The affordable housing program in Chicago has failed.
It was an escape from a citywide working group formed Mayor Lori Lightfoot, which stipulated that a decree requiring developers to build more apartments for low- and middle-income households created only 1,000 homes in 13 years, according to WTTW News. Meanwhile, the shortage of affordable housing in the city has risen to almost 120,000 homes.
The ordinance requires developers to mark 10 to 20 percent of new housing units as affordable. The current ordinance states that units are considered available if households earn approximately 60 percent of the median income area.
The working group now recommends a revision of the regulation to set aside housing for households that earn much less than 60 percent of the median area, which, according to the report, is $ 54,600 for a family of four.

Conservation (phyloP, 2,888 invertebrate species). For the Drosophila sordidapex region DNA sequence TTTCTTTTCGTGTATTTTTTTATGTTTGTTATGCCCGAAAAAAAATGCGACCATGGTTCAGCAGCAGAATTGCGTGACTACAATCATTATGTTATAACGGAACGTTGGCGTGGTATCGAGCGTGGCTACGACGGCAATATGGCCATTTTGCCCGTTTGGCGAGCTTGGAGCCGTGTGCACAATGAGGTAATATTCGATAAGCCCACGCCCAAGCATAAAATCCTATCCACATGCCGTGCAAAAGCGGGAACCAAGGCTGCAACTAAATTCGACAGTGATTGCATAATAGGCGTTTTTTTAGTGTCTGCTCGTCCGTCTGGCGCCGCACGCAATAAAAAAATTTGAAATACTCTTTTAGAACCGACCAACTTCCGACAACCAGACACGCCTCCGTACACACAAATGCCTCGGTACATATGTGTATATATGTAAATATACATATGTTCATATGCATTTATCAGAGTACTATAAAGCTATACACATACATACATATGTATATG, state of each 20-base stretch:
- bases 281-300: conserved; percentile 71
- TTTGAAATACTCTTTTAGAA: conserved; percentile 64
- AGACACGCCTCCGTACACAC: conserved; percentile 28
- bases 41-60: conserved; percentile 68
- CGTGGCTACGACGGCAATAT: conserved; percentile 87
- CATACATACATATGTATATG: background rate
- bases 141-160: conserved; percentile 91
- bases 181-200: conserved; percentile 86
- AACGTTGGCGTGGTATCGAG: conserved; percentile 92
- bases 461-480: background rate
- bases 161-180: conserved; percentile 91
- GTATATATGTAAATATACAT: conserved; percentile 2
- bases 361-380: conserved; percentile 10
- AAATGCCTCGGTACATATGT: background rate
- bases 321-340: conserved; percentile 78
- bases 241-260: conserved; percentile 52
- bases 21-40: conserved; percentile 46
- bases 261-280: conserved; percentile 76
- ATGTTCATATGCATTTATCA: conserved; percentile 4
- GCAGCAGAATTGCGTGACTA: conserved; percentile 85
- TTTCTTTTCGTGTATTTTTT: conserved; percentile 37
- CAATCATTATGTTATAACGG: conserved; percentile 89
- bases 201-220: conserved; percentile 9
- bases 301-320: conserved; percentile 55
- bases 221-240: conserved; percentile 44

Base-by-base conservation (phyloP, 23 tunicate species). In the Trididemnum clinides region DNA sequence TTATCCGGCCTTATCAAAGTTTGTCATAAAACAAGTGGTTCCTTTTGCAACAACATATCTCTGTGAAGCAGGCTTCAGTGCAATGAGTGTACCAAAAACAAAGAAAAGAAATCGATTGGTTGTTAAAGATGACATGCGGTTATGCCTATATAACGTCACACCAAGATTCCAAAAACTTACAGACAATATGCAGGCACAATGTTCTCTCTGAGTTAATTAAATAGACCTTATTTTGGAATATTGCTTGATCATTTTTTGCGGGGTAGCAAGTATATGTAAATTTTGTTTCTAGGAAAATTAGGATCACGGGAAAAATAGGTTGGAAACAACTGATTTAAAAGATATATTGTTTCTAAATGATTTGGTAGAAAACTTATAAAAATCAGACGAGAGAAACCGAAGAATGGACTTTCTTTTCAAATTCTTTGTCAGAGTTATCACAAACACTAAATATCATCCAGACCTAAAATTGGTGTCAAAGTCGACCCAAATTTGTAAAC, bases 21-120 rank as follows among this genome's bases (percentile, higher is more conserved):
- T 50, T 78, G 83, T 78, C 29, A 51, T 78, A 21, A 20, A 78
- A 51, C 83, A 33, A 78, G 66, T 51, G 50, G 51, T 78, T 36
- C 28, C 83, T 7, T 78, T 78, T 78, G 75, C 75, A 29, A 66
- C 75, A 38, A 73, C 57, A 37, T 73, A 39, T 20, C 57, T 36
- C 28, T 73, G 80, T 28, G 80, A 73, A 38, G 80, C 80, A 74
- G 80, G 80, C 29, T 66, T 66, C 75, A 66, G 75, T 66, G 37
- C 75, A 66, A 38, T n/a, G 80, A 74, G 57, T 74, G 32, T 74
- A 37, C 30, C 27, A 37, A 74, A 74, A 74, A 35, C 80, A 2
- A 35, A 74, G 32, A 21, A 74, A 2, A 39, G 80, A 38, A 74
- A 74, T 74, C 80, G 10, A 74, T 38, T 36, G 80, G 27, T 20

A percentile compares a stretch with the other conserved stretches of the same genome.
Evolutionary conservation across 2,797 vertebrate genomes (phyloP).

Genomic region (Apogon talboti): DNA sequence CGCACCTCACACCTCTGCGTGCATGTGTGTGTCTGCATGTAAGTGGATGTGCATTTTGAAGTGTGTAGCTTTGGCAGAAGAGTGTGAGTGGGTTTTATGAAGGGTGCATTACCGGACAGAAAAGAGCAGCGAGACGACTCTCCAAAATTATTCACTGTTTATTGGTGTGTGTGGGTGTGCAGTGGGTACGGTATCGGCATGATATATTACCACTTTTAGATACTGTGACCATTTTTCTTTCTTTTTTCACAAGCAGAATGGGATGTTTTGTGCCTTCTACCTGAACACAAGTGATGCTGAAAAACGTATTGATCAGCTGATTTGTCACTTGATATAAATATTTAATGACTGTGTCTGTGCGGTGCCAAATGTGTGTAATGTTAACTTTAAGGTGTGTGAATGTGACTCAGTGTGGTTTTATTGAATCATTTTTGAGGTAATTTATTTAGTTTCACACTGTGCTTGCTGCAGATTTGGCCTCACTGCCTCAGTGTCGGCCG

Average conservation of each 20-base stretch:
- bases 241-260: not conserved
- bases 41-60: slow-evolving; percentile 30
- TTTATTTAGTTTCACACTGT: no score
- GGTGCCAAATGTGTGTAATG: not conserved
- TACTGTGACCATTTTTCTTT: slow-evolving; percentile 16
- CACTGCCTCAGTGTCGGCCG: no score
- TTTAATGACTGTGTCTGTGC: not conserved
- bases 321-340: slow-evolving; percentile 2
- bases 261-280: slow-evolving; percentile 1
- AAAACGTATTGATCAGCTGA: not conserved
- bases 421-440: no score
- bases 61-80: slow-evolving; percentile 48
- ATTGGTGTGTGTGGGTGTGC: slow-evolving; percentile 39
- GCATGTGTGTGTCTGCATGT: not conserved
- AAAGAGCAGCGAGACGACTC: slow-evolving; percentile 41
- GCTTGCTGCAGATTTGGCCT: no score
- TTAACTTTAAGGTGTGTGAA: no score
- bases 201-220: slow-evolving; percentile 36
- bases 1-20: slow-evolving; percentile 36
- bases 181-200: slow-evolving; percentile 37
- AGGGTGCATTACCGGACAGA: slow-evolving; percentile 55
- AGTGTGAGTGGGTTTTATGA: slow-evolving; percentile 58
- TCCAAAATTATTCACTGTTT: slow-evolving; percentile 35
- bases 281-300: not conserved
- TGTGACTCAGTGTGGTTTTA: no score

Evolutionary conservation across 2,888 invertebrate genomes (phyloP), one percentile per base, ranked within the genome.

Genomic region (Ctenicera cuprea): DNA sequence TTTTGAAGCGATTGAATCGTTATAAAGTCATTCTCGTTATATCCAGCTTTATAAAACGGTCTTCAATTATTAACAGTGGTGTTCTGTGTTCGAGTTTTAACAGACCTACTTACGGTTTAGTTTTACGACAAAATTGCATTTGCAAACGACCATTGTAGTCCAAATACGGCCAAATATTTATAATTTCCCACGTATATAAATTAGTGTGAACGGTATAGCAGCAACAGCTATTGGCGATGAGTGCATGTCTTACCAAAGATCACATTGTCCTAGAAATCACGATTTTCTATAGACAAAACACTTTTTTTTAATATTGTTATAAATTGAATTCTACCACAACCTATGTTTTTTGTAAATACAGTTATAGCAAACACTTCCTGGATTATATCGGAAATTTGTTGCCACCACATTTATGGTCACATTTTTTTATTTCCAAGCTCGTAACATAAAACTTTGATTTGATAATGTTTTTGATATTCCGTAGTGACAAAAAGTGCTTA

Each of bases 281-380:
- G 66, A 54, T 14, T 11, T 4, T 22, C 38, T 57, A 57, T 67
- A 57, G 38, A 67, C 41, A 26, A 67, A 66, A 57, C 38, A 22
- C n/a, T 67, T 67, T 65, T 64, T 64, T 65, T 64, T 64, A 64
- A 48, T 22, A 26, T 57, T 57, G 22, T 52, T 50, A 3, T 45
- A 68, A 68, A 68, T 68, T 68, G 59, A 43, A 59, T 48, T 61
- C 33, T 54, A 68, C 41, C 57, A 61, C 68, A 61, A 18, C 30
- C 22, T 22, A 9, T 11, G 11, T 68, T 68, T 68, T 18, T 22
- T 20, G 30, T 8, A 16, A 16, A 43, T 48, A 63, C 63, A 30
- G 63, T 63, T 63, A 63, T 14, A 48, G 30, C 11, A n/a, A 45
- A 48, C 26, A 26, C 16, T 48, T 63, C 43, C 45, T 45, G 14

Chicago is facing a huge situation budgetary crisis partly due to the effects of coronavirus, which make it unlikely that any of the Working Party’s recommendations will move forward soon.
Lightfoot said collected city taxes from businesses affected by Covidy fell sharply, including retail, hospitality and the restaurant industry.
The city has a budget deficit of $ 1.2 billion in 2021, which means that the city will find it difficult to strengthen its affordable housing program. [WTTW] – Keith Larsen